Covington-based restoration artist Gianna Salande, above, returned “Entombed Jesus,” a circa-1940s plaster statue of the expired Christ, to St. Alphonsus Church in New Orleans Jan. 4 after devoting nearly a year to its complete overhaul.
An exhibit of memorabilia from the three religious communities that established the cluster of schools, churches, convents and orphanages in New Orleans’ Irish Channel is open to the public at St. Alphonsus Church, 2025 Constance St.
Sculptural representations of Jesus’ lifeless body typically show him nailed to the cross, his head bowed down, or cradled in the arms of his mother, just after the crucifixion.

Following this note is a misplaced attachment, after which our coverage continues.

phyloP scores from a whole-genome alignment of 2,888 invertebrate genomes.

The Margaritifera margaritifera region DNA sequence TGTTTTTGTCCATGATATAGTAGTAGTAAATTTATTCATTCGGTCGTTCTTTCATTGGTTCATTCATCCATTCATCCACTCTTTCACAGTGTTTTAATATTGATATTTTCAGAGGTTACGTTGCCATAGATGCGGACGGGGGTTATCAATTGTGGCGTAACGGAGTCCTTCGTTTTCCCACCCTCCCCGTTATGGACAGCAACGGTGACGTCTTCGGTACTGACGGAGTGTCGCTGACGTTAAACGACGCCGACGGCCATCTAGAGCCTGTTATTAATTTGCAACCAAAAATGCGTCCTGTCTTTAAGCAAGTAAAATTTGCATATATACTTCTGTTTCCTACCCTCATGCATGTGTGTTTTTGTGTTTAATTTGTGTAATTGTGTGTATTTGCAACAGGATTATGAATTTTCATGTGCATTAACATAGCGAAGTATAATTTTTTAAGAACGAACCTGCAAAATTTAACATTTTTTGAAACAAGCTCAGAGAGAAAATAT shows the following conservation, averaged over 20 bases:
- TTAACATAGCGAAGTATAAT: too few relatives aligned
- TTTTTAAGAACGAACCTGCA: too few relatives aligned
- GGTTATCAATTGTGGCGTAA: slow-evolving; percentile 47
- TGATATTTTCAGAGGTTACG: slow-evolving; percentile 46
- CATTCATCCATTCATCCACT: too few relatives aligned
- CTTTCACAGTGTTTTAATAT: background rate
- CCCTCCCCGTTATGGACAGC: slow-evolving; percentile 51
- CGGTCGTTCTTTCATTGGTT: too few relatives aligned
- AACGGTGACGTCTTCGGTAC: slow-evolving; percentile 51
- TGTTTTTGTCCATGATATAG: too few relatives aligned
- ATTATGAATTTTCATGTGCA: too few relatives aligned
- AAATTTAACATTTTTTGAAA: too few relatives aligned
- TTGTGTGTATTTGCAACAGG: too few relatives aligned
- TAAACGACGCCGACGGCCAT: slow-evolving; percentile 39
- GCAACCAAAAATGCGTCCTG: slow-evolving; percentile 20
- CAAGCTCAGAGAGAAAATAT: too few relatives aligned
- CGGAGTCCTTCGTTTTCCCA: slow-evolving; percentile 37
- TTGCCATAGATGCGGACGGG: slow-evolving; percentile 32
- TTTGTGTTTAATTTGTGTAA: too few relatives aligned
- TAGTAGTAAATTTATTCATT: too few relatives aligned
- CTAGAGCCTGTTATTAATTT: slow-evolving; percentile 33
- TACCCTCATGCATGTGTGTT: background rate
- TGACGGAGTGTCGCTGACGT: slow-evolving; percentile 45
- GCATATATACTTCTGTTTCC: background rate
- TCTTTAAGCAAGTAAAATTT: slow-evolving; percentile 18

James B. Sheeran, an Irish immigrant, was a teacher at a Redemptorist school in Michigan in 1849 when his wife died, making him a single father to two young children.
In those days, there weren’t many options for a single dad other than remarriage or placing his children in an orphanage to be reared. Deciding to leave his children behind, Sheeran said, “was like tearing the heart from my bosom.”
But what happened next was an even bigger surprise.
For more than a decade, local Catholics have lent their most beloved creches for display inside 19th-century St. Alphonsus Church during the first week